The telecast of the game wasn't as sloppy as the play on the field in the Ravens' 16-13 victory over the St. Louis Rams. But it wasn't all that much better either.
It was refreshing to get a Fox telecast instead of CBS if no other reason than seeing endless promotional messages for primetime series other than "NCIS" and "The Big Bang Theory."
But after the second or third promo for "Brooklyn Nine-Nine" and "Gotham," that got old, too. And could they have shown one more add for Ford trucks, pizza, beer or men giving women jewelry and women looking totally blissed out as snow falls on their heads? I am going to see F-150 trucks, Christmas trees and diamond rings in my sleep tonight – and I am not looking forward to it.
Hey, by the way, did you know that you can get 10 chicken nuggets at Burger King for a $1.49 now? Yeah, $1.49.
Even though it was a different network, once again we saw a crew come back from halftime and seem to totally lose its focus. I have ripped CBS telecasts for not having the replays instantly on the screen to amplify what the analyst was trying to explain. But, at least, the various down-the-depth chart CBS crews that get sent to Baltimore seemed to have been trying a little.
By the third quarter today, it felt like Fox gave up the ghost of even showing video of what analyst Daryl Johnston was talking about.
Case in point: With 2:55 left in the third quarter, Ladarius Webb was called for a pass interference. But viewers were shown C.J. Mosley's coverage of a Rams receiver instead. They did show Webb walking around and lining up for the next play, but no replay of him interfering.
And if the referee got the call wrong and it wasn't Webb, shouldn't Johnston or play-by-play announcer Kenny Albert have explained it.
My guess: Fox did not have replay video of Webb, so they showed Mosley in replay instead. Who cares? It was a Ravens defender covering a Rams receiver. Close enough, no?
And then, less than two minutes later with 1:36 left in the quarter, Johnston was explaining to viewers how Ravens linebacker Courtney Upshaw shoved Wes Welker to the ground and the officials totally missed it.
"Boy, Courtney Upshaw just got away with a 15-yeard penalty," Johnston said. "He got tangled up with Wes Welker … Away from the ball, completely away from the ball, he just threw Wes Welker to the ground, and he's lucky he didn't get a flag."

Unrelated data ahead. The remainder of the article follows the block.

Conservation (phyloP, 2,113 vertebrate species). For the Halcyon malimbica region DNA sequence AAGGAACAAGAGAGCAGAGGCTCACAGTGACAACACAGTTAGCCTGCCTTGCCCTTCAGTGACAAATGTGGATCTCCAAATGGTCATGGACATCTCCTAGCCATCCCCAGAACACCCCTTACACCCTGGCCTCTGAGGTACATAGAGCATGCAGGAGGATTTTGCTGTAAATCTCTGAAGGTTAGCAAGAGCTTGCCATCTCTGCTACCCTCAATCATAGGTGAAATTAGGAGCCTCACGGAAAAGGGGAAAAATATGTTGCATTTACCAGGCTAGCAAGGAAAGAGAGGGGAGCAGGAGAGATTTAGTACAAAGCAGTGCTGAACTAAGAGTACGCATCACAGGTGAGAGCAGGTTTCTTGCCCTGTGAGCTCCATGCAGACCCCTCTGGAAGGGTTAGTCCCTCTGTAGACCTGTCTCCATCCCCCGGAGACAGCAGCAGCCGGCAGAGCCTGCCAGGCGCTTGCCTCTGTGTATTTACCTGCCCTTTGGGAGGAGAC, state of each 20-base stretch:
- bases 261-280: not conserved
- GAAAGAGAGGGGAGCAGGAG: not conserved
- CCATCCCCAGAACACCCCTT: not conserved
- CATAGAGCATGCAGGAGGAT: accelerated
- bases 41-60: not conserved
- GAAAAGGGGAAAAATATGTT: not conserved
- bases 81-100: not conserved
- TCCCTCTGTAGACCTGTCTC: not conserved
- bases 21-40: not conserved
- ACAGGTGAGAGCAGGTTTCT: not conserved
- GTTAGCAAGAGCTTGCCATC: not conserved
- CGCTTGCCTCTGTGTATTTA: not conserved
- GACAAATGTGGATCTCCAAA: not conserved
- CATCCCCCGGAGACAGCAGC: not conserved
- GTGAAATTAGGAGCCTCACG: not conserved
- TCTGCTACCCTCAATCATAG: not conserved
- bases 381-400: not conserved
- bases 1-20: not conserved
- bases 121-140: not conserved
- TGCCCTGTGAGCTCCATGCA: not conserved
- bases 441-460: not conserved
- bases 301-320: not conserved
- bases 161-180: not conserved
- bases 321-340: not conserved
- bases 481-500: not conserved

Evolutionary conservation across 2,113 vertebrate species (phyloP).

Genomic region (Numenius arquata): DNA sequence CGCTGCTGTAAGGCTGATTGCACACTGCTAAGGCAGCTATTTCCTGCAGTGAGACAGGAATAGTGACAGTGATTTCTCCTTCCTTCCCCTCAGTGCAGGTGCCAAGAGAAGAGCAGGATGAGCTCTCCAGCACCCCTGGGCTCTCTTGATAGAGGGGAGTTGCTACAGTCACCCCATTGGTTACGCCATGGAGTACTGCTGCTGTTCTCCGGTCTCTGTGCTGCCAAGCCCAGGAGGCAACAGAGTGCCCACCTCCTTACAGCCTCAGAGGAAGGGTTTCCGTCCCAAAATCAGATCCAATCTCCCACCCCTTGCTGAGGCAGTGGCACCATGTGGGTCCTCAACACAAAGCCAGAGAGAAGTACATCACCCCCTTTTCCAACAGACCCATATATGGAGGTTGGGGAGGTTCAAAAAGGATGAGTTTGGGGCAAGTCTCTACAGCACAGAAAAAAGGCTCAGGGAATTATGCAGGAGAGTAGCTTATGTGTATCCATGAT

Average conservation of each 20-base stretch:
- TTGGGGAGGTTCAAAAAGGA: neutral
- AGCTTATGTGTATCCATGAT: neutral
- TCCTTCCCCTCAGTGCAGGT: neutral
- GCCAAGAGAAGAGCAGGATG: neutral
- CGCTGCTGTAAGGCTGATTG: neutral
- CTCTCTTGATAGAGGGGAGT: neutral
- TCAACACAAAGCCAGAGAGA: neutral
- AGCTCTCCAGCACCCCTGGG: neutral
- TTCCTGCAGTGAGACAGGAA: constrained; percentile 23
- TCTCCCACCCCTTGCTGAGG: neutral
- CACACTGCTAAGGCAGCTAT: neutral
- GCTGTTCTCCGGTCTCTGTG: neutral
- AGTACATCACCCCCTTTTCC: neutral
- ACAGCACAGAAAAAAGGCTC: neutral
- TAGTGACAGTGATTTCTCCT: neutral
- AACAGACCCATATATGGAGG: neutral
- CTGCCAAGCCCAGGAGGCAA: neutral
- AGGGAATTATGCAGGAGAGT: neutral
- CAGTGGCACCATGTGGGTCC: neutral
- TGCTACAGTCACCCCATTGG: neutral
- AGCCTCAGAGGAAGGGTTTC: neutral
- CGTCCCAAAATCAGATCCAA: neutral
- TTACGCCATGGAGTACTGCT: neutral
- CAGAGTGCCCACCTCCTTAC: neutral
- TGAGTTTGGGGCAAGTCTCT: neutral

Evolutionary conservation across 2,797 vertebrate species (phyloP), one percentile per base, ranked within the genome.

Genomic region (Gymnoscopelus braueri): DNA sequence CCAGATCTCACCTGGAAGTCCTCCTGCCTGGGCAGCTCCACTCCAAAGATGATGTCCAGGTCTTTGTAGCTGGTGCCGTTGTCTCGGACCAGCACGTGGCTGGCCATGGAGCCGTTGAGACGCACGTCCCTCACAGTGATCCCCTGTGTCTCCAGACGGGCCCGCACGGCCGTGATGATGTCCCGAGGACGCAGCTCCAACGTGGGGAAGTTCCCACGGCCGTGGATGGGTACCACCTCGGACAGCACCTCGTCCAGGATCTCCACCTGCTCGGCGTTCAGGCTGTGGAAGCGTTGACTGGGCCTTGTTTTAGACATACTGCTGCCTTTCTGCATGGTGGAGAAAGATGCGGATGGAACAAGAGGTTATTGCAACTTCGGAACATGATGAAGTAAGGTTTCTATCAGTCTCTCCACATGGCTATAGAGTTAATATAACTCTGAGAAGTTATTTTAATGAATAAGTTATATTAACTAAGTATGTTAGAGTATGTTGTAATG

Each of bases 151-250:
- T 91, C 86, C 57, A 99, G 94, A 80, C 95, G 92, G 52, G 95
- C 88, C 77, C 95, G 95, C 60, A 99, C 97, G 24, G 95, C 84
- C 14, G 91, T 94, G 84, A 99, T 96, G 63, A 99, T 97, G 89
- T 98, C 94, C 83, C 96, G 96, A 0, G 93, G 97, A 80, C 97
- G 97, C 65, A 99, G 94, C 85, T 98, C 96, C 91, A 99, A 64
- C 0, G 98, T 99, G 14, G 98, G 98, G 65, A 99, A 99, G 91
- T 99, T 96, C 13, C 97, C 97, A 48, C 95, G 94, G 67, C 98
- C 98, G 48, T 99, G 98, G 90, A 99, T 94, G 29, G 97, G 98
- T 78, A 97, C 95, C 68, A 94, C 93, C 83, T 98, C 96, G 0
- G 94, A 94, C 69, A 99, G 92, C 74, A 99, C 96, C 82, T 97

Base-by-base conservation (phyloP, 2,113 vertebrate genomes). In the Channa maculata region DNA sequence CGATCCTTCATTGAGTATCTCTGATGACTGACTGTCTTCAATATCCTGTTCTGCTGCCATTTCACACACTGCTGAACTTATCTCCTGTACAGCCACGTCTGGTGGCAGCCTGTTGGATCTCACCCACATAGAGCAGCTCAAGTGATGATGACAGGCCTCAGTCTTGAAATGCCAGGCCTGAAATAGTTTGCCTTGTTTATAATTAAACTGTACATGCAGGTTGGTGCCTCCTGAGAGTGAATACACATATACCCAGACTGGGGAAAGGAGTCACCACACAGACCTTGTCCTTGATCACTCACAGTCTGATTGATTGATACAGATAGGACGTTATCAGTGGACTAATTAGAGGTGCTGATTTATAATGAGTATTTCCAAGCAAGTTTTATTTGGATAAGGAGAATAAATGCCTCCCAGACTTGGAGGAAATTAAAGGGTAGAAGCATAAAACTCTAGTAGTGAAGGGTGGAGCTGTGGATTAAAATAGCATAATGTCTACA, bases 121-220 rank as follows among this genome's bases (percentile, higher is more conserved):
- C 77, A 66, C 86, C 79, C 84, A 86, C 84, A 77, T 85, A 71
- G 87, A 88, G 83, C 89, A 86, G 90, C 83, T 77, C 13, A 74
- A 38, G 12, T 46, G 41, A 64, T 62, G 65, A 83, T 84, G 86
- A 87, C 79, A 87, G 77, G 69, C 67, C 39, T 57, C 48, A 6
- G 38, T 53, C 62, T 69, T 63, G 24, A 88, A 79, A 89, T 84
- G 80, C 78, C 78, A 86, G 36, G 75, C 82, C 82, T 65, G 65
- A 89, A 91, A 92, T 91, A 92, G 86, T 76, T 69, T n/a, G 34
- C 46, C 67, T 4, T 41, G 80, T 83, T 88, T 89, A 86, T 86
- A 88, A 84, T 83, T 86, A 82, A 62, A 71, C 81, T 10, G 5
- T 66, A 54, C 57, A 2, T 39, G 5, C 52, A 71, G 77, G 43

But, guess what? Again, no video. Viewers never got close to seeing that one.
And Johnston deserves better. He is a fine analyst.
He did have a few miscues today. He got so mixed up on one pass play with 31 seconds in the first quarter that he made two mistakes. But he gracefully corrected himself and turned it into a joke, saying, "I'm 0 for 2 here, Kenny."
What Johnston did well most of the afternoon was explain what was working and what wasn't without making it overly technical. He broke down the Rams' touchdown pass with 6:14 left in the third quarter expertly explaining how all the movement in the offensive line and backfield all went right, except for a tight end who allowed himself to get bunched up in the line blocking for a few beats before slipping off down the left side of the field uncovered.
And, miracle of miracles, Fox actually had video of that one.
As for sideline reporter Laura Okmin, she was late in reporting Justin Forsett's broken arm. The Sun already had it posted online by the time she announced it. But, in fairness, she quoted it as being "officially" confirmed by the Ravens, and the contract between Fox and the NFL might require her to hold off until she gets that kind of confirmation.
The best thing Fox did all day in connection with the Ravens and Rams didn't happen in Baltimore or during the game. It came out of the "State Farm Game Break" (see the advertising overload did officially fry what's left of my brain) post-game studio show.
Michael Strahan started the ball rolling by questioning why Rams quarterback Case Keenum was on the field at the end of the game after stumbling around in the closing minute after his head hit the turf.
"I was surprised Case actually stayed in the game after that hit," Strahan said.
"Yeah, isn't there a guy up in the booth who's supposed to be looking for guys who've had significant hits?" Howie Long asked ending his remarks with a whistle.
"He was staggering after the hit," Jimmie Johnson concurred.
"The system faltered on that one," Long concluded.
Good for you guys.
But watch out. Didn't you get the memo that turned Al Michaels and Cris Collinsworth at NBC into NFL puppet dogs singing the praises of Commissioner Roger Goodell during their telecasts?
Don't you know you cannot criticize the NFL – especially when the great Goodell says how dedicated the league is to policing head injuries and what a great system it has in place to protect the players.
As for me, I'm heading over to Burger King for those $1.49 chicken nuggets. Maybe I'll pick up a diamond ring on the way home.